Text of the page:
Chapter Three: Fox Shock
"Hello? Is Mr. Fox in?
"Speaking. May I help you?"
"Well, Mr. Fox, this is the old woman calling. I would like to invite you to a tea party at my house tomorrow."
"How nice! But it's summer, you know, and I'm pretty busy raiding chicken coops and stealing grapes from vineyards, so ..."
"The other guest will be Muffin. I think you, er, like him."
"Whoa! Why, yes, in that case, I'll certainly be there. I'd love to eat ... er, see my old friend, Muffin."
She hung up, then called Muffin and invited him, too.
"Hmm," said Muffin. "As long as you're not planning to serve bagels! Thanks. Who are the other guests?"
"Just one," the old woman replied. "It's a surprise, but you'll recognize him. He's an old friend ... of mine."
"Hmm, okay," said Muffin. "What time?"
"Shall we say two-ish?"
"Two-ish, it is. See you then."
Muffin was suspicious. Opening his closet, he rummaged around until he found what he needed. The next day at two, when he arrived at the old woman's apartment, he was carrying a big black suitcase. Jumping up on the case, he pressed her buzzer.
"So glad to see you, Muffin," said the old woman. "Come in, the other guest is already here." She held the door open, but Muffin hesitated.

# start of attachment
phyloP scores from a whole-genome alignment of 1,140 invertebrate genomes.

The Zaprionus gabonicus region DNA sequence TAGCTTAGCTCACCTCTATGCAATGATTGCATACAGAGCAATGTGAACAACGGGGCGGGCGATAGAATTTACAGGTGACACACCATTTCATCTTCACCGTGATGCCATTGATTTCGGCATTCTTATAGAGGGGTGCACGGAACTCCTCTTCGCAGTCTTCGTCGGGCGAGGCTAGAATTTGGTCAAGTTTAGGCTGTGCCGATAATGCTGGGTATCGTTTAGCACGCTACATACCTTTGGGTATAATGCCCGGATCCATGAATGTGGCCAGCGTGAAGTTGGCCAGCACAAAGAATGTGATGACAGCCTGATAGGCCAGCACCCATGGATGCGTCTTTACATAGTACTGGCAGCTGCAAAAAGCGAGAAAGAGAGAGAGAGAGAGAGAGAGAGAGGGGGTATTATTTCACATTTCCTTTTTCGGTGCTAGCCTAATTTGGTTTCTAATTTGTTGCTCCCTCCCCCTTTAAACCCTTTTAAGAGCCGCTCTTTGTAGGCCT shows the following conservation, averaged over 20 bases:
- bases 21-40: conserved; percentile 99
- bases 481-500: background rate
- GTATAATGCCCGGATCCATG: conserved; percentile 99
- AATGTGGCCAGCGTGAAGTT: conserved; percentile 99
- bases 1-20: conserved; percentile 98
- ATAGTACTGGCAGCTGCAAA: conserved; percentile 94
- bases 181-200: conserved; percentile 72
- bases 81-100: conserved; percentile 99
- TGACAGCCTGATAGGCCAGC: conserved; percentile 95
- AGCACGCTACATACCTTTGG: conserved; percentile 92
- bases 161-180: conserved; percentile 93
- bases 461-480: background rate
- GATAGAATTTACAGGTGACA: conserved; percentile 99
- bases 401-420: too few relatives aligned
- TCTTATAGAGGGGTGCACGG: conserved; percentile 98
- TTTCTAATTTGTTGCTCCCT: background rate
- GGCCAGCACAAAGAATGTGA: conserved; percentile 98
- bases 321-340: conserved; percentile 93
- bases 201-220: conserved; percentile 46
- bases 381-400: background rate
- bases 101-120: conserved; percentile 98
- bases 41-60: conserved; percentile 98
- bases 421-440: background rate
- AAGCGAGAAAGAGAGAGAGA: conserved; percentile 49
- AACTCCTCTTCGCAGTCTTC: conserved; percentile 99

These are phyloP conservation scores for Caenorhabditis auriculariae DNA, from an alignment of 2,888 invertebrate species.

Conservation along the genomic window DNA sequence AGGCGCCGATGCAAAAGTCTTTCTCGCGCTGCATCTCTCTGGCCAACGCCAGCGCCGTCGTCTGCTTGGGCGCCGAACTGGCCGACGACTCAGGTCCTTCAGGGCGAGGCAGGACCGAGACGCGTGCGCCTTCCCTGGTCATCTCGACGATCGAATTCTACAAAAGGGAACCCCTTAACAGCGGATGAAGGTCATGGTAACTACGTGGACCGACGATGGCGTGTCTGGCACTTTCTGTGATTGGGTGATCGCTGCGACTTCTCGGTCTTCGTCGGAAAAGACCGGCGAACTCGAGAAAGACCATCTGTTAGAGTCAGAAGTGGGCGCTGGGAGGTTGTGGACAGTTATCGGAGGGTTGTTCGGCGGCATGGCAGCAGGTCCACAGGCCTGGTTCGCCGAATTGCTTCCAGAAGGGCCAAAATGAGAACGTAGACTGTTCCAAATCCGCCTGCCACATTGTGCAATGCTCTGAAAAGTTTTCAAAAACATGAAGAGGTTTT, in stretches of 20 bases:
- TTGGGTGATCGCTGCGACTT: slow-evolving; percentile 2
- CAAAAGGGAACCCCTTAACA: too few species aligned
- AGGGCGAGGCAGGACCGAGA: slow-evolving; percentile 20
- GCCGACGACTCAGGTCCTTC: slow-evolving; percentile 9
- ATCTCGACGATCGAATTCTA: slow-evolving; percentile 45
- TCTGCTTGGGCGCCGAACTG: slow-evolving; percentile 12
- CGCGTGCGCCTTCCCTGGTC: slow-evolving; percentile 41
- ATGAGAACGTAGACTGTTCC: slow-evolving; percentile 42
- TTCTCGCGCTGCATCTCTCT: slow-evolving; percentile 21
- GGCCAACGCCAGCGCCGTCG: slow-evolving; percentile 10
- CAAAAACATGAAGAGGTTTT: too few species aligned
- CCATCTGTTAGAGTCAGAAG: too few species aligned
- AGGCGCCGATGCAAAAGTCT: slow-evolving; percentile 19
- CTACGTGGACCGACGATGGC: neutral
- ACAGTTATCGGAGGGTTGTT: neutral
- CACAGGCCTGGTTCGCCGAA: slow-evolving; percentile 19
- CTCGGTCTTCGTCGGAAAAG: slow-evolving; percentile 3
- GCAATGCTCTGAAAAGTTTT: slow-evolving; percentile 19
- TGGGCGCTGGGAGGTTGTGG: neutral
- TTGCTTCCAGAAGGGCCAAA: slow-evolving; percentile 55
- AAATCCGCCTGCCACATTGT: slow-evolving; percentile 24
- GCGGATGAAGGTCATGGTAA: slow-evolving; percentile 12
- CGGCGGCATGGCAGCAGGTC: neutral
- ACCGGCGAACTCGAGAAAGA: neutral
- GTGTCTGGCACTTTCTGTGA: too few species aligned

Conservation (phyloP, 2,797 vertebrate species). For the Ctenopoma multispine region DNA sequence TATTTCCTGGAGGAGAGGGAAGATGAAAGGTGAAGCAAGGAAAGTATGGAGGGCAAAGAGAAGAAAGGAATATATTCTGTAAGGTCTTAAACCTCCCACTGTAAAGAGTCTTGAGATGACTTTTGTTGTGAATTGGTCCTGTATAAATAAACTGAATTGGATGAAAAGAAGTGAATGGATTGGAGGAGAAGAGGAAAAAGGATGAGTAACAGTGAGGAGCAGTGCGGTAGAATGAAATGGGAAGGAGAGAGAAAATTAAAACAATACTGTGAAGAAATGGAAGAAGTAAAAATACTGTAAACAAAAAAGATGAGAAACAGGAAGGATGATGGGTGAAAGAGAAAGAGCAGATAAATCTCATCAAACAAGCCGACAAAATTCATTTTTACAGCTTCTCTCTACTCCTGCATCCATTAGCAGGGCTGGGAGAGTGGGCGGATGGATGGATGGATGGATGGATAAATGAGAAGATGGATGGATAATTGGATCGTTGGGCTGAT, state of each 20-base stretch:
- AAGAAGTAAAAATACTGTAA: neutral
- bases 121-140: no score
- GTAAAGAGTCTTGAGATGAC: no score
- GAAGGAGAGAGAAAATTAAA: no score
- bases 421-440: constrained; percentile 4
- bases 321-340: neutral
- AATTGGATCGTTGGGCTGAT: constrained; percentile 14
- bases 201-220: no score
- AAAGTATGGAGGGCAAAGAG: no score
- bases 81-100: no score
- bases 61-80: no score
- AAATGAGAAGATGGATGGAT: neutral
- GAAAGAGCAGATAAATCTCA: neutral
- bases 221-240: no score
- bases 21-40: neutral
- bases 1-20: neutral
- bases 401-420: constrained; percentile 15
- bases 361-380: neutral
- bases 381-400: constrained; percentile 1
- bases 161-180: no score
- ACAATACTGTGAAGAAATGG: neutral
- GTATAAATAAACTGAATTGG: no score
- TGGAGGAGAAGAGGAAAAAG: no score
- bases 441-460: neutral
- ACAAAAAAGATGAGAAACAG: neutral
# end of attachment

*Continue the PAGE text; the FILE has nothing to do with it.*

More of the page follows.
"Just give me a moment," he said, "I'll be right there. Can you leave the door ajar, please?"
"Okay," the old woman agreed, "of course. But first, I'll tell you a riddle. I haven't forgotten that nice one you told me about the leopard." She had a sly look on her face.
Muffin corrected her. "It was a cheetah, not a leopard."
"Oh, that's right!" she said. "I'm afraid my memory isn't what it used to be. Anyway, my riddle is, 'When is a door not a door?' "
Although Muffin knew the answer, he politely replied, "I don't know. When?"
"When it's a jar!" she shrieked, and went back into her apartment. Muffin opened the suitcase and took something out.
Fox was already seated at the table in front of an empty plate. He had a big white napkin tucked under his chin, and was holding a knife and fork and licking his lips. "Well," he said. "Was that who I think it was?"
The old woman winked. "He'll be right in."
At that moment, they heard the sound of steel scraping on the wood floor, and into the room rolled Muffin. He was inside a small cage on wheels. Pedaling up alongside the table, he did not get out of the cage.
With a smile, he said, "I'll have my tea in here, please." Fox stared at Muffin inside his cage.
"But why ..." the old woman began.
"It makes me feel safer. If you knew how dangerous a muffin's life can be!" He turned to Fox. "I'm sure you know that, Sir, don't you?"
Fox, who had been studying the cage, did not answer. Instead, he suddenly leaned forward and reached through the narrow bars to try to unlatch the door.
"Uh-uh-uh-uh-uh!" cried Muffin, imitating Woody Woodpecker. He pressed a button, and the bars of the cage suddenly became molten red. A giant shock knocked Fox from his chair, unconscious, onto the floor. Calmly, Muffin unlatched the door of the cage, climbed up the leg of Fox's chair, and took his seat. Resting his feet on the fallen Fox, Muffin smiled at the old woman, who looked guilty and confused. "Milk and sugar, please."
Article © Leo Siegel and Ron Singer. All rights reserved.
Published on 2019-12-16
Image(s) © Sand Pilarski. All rights reserved.